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Thread: Bullets sticking in seating die

  1. #1

    Bullets sticking in seating die

    It's not a major issue, but one which is a little annoying and time consuming.....

    I use a redding seating die (and redding press) for reloading .308win.
    i have used the same die and press for a while now and reloaded probably a couple of hundred rounds with no issues.

    Until recently I was reloading hornady interlock 150grn bullets and had no issues at all. I have now started loading 168 nosler ballistic silver tips.

    the issue I am experiencing with the BST bullets is, I push the bullet into the case as normal but when I raise the lever the bullet seems to stick just slightly in the die. Not so much that I can't easily raise the lever.

    if I then measure the coal of the assembled round it will be up to 5 thou over length. If I then replace the round in the press and press it with the seater die a couple of time it will seat the bullet deeper (usually to my desired coal or very close to).

    is it an incompatibility between the shape of the seater die and these particular bullets?

  2. #2
    A way to see what is happening is to lightly "blue" the front of your bullet (a felt pen is ok for this) & load the bullet into the case as normal. Then look at the bullet & you should see the witness mark ring where it is getting the thrust contact in the die. If you don't get a witness ring , take the plug out of the die & spin it in your fingers whilst lightly pushing the blued bullet into the hole. Work out where that contact point is then polish the seater hole a bit in the seating plug whilst spinning it in a drill chuck. Fine emery cloth rolled up works well normally. You shouldn't need to take off much material to change the way the bullet sticks in the plug. Do it a little at a time so you don't take off too much metal.
    There is probably a sharp edge in the plug that is digging into that particular bullet a bit like a ratchet.
    Plastic tipped bullets are particularly soft just below the plastic to copper line & can deform very easily on loading.


  3. #3
    Thanks Ian, I'd have to get a white pen though as these bullets are black lol.
    although the bullets are black the finish is Matt.....
    after seating (and the sticking etc) there is a polished ring around the bullet just ahead of the ogive, where I'd expect the seater to contact the bullet.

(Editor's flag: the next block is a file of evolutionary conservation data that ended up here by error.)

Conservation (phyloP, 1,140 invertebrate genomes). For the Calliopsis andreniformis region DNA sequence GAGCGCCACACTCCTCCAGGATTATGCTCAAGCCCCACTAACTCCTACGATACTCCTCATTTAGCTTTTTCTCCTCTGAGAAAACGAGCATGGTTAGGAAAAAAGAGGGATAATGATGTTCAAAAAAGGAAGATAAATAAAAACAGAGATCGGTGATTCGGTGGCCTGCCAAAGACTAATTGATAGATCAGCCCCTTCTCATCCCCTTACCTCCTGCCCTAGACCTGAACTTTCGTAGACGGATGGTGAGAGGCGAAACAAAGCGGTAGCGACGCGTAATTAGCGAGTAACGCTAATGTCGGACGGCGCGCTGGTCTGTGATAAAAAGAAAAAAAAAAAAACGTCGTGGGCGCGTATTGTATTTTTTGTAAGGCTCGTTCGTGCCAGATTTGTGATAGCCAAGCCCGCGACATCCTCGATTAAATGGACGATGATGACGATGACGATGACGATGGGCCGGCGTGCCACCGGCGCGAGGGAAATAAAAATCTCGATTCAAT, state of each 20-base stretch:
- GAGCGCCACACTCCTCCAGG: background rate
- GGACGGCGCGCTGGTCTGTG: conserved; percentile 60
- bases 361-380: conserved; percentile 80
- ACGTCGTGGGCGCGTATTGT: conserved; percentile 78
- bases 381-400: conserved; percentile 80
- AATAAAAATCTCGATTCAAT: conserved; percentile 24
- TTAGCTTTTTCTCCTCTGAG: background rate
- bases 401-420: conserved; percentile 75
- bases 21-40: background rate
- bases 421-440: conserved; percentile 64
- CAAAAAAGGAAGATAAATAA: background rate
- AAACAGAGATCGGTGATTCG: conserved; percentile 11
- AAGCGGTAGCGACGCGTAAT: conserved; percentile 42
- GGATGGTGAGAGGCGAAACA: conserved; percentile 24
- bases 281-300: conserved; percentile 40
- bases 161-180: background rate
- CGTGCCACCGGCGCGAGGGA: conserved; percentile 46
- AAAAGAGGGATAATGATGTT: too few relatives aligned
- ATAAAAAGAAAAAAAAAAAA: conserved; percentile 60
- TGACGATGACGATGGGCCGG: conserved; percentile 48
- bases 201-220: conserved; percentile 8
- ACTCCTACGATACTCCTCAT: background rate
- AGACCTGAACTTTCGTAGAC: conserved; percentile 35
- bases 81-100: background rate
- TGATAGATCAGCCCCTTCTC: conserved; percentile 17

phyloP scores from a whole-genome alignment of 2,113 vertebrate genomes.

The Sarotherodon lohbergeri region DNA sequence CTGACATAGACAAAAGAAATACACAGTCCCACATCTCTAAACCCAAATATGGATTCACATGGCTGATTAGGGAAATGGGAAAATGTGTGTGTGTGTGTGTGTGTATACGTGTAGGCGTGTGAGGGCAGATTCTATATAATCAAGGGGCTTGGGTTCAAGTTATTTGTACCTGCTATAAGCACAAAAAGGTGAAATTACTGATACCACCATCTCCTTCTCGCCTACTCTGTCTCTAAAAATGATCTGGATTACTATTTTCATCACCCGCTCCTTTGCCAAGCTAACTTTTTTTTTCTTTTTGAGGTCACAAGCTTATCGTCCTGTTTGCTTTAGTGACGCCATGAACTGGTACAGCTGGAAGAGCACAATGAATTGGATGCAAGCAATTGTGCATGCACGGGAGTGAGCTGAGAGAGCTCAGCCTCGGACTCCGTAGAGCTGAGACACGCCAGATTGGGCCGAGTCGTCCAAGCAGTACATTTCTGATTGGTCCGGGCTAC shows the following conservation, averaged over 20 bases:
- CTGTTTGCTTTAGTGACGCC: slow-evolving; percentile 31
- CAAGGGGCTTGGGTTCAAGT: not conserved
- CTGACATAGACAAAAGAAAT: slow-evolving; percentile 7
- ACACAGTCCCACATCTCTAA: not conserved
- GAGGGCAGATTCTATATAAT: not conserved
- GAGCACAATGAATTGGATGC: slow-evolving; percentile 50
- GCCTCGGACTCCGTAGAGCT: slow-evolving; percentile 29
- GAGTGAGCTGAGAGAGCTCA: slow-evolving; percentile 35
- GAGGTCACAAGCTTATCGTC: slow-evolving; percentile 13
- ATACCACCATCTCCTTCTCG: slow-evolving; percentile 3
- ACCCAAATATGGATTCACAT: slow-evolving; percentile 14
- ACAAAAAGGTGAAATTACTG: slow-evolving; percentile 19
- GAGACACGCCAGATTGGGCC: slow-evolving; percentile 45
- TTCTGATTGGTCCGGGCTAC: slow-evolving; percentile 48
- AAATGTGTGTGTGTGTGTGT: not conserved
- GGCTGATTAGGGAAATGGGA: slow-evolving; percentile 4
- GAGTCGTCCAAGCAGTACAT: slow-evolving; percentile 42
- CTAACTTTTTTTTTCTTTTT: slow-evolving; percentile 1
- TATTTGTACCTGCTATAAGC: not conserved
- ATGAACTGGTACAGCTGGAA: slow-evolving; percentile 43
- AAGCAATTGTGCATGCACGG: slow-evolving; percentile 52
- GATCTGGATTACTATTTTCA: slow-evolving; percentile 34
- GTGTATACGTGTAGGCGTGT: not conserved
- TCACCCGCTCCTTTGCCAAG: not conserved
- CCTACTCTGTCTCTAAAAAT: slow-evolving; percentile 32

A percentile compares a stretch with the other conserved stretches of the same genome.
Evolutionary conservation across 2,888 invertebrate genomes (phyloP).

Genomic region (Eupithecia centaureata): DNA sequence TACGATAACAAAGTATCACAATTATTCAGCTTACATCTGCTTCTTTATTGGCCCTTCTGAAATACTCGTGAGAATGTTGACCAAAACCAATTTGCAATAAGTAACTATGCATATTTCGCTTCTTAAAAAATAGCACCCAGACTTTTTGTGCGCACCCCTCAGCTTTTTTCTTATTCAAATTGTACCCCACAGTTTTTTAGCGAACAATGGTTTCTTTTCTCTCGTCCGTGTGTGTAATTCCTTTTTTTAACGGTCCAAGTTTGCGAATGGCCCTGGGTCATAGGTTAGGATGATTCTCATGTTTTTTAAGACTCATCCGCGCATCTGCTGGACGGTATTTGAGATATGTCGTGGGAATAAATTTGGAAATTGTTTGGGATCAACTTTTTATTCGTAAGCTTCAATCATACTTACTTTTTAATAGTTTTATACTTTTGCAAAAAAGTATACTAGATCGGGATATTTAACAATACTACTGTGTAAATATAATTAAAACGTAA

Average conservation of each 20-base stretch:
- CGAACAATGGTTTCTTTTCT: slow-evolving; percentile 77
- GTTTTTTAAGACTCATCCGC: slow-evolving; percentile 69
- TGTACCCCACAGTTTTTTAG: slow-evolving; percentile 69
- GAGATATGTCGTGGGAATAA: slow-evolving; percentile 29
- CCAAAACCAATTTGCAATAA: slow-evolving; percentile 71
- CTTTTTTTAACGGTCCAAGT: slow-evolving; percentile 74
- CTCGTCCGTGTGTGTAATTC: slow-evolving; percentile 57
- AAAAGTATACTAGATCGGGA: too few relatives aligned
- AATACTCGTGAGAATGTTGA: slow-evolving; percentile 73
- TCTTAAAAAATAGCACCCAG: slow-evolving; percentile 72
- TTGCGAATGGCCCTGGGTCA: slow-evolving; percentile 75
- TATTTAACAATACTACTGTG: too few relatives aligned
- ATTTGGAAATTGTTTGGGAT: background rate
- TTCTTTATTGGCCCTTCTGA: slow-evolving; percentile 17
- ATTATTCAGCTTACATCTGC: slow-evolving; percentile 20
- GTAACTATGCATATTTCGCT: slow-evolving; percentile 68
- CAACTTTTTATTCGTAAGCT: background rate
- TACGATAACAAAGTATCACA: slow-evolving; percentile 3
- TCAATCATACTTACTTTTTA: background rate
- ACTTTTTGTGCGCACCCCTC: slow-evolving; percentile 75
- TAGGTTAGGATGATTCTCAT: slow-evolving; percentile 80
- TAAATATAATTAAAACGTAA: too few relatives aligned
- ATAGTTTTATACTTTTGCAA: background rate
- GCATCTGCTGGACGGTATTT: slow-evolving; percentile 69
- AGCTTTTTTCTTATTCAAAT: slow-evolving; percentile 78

there were no problems with jornady interlocks so not sure it's a problem with the die rather than the particular way the die contacts the nosler bullets?

  4. #4
    Mike - you have your witness mark - just spin polish the corresponding area on the seater plug & you should change its behaviour without screwing up its performance on the Hornady bullets.

  5. #5
    Ok thanks will give it a go!
    was hoping to not have to take the die apart as I'll have to re set the depth but hey ho.....

  6. #6
    Looking at a 7.65 x 53 AM I've got it seems that the Redding nose-punch is shaped internally to a bullet profile.

    I think this is actually matching & is totally compatible with the ogive of the bullet you're using. It's clutching the nose of the bullet on initial seating. When it's fully seated the neck then exerts maximum grip, which is overcoming the previous embrace on your next downward dab.

    Most other makes are parallel sided so don't have any kind of grip. The edge of the cup is sometimes quite sharp (like Lyman) which puts a noticeable mark ring at point of contact when 'tough seating' bullets .... like forcing flat-based into tight case necks.
    If I'm going to be accused of it then it's just as well I did it.

  7. #7
    Micrometer Seat Stems for Standard Dies - Redding Reloading Equipment: reloading equipment for rifles, handguns, pistols, revolvers and SAECO bullet casting equipment

    There are two types of seating stem are available for Redding seating dies. It may be that your new bullet will work better with the VLD stem. However Yorric's instructions above may well resolve your issue.



  8. #8
    Ok update!!

    have done as Yorric suggested and disassembled the die to check for burrs. None were apparent (I polished the plug anyway though) and in fact the bullet doesn't contact the plug at the end, rather it makes contact at some point within the plug (therefore I think we can discount a rough edge causing the problem).

    im wondering if jcs is on the right track with this one.....
    anyone know of a supplier where I can get a vld plug?

    ps the charge in the rounds where the bullets were sticking is slightly compressed, I'm wondering if the extra force required (although only minimal) is enough to cause the buckets to stick in the plug?
    the bullets don't seem to stick on dummy rounds with no charge!!!

  9. #9
    Try spud mty he may have an insight who do's them

  10. #10
    Have you considered that the cases may need annealing and as a result are not sizing down on the neck sufficiently to give some retention to the bullets.
    How many times have they been fired and reloaded?

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